Math Biology Seminar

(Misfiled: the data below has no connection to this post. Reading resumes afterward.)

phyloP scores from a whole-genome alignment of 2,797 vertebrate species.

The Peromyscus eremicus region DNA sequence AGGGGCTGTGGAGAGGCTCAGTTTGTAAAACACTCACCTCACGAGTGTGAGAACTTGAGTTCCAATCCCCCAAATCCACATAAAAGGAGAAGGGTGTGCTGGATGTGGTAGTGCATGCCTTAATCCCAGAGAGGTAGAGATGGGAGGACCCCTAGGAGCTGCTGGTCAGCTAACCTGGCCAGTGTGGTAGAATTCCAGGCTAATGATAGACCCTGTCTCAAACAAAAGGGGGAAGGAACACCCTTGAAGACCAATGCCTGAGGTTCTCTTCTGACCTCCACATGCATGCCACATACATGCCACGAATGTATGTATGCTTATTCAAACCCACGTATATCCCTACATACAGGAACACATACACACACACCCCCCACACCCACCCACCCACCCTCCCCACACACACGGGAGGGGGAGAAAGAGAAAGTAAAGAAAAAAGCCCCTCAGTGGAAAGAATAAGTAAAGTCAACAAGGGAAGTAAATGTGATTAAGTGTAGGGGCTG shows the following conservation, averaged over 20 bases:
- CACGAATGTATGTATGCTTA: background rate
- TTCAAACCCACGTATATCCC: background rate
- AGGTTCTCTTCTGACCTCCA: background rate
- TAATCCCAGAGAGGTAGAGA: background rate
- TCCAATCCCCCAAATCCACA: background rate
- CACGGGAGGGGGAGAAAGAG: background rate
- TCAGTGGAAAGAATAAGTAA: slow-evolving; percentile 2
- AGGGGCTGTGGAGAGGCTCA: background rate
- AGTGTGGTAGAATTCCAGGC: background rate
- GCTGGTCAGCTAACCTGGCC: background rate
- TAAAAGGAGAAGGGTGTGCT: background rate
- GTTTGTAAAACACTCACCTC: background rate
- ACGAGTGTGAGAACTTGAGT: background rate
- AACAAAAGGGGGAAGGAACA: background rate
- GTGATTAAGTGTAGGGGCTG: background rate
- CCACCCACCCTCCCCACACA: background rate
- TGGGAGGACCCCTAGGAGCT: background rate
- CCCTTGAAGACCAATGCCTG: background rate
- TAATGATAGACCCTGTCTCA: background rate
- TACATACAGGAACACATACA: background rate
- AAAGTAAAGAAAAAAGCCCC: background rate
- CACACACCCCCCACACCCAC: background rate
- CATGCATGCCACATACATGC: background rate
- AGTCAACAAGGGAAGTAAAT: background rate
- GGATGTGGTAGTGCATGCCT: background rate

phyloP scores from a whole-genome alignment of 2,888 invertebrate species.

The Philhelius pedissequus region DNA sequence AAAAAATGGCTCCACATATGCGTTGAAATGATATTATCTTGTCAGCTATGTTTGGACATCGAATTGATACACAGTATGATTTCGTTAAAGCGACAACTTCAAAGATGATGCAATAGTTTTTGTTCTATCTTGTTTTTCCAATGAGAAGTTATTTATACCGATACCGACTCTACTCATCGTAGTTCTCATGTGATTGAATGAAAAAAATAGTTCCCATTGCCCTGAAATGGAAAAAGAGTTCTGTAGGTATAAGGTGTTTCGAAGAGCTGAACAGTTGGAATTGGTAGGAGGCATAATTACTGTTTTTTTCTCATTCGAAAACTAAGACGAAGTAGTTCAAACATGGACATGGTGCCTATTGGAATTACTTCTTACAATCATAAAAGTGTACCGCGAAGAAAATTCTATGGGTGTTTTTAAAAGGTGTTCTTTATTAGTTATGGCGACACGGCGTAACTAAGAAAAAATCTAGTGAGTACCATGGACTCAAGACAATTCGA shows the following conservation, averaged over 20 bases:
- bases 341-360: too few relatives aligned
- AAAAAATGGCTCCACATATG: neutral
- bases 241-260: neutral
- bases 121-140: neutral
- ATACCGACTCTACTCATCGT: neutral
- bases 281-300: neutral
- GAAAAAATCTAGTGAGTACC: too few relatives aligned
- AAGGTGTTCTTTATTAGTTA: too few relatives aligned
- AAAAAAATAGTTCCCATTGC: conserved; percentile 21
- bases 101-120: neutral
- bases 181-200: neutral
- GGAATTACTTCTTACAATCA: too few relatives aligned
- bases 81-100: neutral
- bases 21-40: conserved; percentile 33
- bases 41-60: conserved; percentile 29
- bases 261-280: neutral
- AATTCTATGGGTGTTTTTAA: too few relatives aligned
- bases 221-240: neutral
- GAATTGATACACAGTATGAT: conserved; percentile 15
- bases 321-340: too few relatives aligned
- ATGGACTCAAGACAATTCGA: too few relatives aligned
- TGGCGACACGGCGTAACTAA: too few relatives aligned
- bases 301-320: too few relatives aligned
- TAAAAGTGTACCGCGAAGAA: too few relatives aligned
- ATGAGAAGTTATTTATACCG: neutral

Spatial cognition in mammals is based on an internalized representation of space, which incorporates relational, metric, angular and other types of information. A key component of this representation is a framework of qualitative spatiotemporal relationships—atopological map of the ambient space encoded by the hippocampus and complemented by more detailed metrical data provided by other brain regions. In particular, experimental studies have identified several parts of the brain where neuronal spiking explicitly represents the animal’s head orientation, which is believed to contribute directional information to the cognitive map. However, it remains unclear how these different types of spatial information may synthesize, i.e., combine into a single coherent spatial framework, and how the brain can intrinsically interpret different patterns of spiking activity as locations or directions. We propose a phenomenological model that combines the hippocampal map of locations with orientations and sheds light into how the animal can learn an affine map of the environment.